The French regard English as the language of shopkeepers, which, according to them, is in no way fit for verse but the great English poets have proven them wrong. English has a vast and rich repertoire of some of the best verse ever written in any language. Keeping its inherent flaws in mind as it truly is a mundane language of the dry world of trade and commerce, English verse is a great achievement in itself.
Below are three poetic gems of English verse, from Chaucer to Shakespeare (c. 1340-1616).
Geoffrey Chaucer (c.1340-1400) — The Clerk of Qxford, one of the pilgrims to Canterbury whom like the rest of the characters Chaucer pictures in words a poor scholar from Oxford from his masterpiece The Canterbury Tales, Chaucer writes thus, “Of study took he most care and most heed./Nought one word spake he more than was need,” a great and fitting description of a student of such standard that any language may it be Persian, Arabic or even French, would be proud to have among its literary verse ensemble.
It is a fact, though, that love and the beloved are central to any work of verse in any language and the English language is no exception. English sonnets are perhaps the best examples of the study of the instinct to love and the pains, trials, tribulations and the pangs of being beloved in return. Sonnet has its origin in Italy, but Edmund Spencer and William Shakespeare have made sonnet medium of pure English verse form by giving it a peculiarly English touch and flavor.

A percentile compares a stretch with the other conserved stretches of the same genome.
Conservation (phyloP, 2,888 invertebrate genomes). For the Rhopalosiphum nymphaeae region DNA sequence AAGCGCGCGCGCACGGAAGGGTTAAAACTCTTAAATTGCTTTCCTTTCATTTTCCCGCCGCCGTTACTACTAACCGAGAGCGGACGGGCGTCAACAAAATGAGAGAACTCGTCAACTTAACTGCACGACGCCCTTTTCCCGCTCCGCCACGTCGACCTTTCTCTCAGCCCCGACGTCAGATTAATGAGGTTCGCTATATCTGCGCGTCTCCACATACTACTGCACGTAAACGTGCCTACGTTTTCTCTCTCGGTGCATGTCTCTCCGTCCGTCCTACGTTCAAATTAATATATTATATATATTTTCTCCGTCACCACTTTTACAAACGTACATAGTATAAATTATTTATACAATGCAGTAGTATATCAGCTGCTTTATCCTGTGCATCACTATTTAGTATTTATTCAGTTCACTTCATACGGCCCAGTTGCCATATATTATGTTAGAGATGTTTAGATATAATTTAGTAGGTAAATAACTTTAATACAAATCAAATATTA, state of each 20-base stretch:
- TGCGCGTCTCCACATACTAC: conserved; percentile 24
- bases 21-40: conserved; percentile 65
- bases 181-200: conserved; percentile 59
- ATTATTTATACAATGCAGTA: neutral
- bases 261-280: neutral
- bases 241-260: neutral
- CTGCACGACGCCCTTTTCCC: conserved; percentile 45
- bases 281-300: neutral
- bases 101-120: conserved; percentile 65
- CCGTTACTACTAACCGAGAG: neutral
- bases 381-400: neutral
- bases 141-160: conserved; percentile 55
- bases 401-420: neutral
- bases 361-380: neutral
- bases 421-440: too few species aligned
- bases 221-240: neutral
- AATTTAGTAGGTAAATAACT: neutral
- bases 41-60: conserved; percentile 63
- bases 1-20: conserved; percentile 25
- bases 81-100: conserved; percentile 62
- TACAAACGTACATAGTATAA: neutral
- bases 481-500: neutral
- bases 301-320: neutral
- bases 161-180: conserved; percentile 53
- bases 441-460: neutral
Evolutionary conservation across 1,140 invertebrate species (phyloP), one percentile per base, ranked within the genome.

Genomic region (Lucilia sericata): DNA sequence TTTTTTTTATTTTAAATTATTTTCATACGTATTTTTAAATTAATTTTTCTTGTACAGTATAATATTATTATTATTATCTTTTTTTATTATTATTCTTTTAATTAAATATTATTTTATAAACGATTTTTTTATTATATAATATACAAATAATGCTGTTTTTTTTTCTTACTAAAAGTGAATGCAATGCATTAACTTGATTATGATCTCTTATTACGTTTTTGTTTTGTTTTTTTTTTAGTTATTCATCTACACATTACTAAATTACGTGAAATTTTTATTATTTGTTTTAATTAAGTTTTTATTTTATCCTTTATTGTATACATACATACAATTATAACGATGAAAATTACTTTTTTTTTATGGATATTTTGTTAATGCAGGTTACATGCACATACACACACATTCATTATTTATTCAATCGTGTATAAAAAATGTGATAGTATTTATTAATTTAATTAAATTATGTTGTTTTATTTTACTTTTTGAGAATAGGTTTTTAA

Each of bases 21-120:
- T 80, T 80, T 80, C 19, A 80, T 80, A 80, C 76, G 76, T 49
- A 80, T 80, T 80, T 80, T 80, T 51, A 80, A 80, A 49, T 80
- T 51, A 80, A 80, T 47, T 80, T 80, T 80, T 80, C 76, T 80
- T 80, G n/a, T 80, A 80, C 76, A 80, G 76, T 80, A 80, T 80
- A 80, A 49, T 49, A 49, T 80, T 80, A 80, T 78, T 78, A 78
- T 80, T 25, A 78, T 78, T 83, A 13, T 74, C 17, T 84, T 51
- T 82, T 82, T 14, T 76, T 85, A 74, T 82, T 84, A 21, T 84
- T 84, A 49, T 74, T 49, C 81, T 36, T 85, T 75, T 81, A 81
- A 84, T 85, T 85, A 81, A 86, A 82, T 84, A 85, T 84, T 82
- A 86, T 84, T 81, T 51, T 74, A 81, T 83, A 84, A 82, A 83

Edmund Spencer (c.1552-1599 ) from Amoretti. Sonnet LXXV: To His Love (ii), writes his beloved’s name “upon the strand” but the cruel tide washes it away. The tide mocks the poet, “Vain man said she, that doest in vain assay/ A mortal thing so to immortalize,” but the steadfast lover persists knowing full well that the elements are stacked up against him. He is sure that one day his love will triumph and replies, thus, “Not so (quoth I), let baser things devise/ To die in dust, but you shall live by fame:/Where whenas Death shall all the world subdue,/ Our love shall live, and later life renew.”
William Shakespeare (1564-1616) is famous for his plays mostly composed in blank verse but his poetry epitomized in his sonnets is second to none. Sonnet CXVI: Love and Time: “Love’s not Time’s fool, though rosy lips and cheeks/Within his bending sickle’s compass come;” and Shakespeare concludes the sonnet, thus, “If this be error, and upon me proved,/I never writ, nor no man ever loved.”
The above examples give a fair idea of how a language in the hands of master craftsmen, poets to be precise, can mold and transform a dry language of daily commercial dealings and communication into something truly and utterly sublime, and otherworldly.
English verse is world heritage that needs be saved and transmitted for the benefit of future generations to enjoy and learn valuable lessons from. This, in conclusion, is a short tribute to English verse from Chaucer to Shakespeare (c. 1340-1616).
By Iftikhar Tariq Khanzada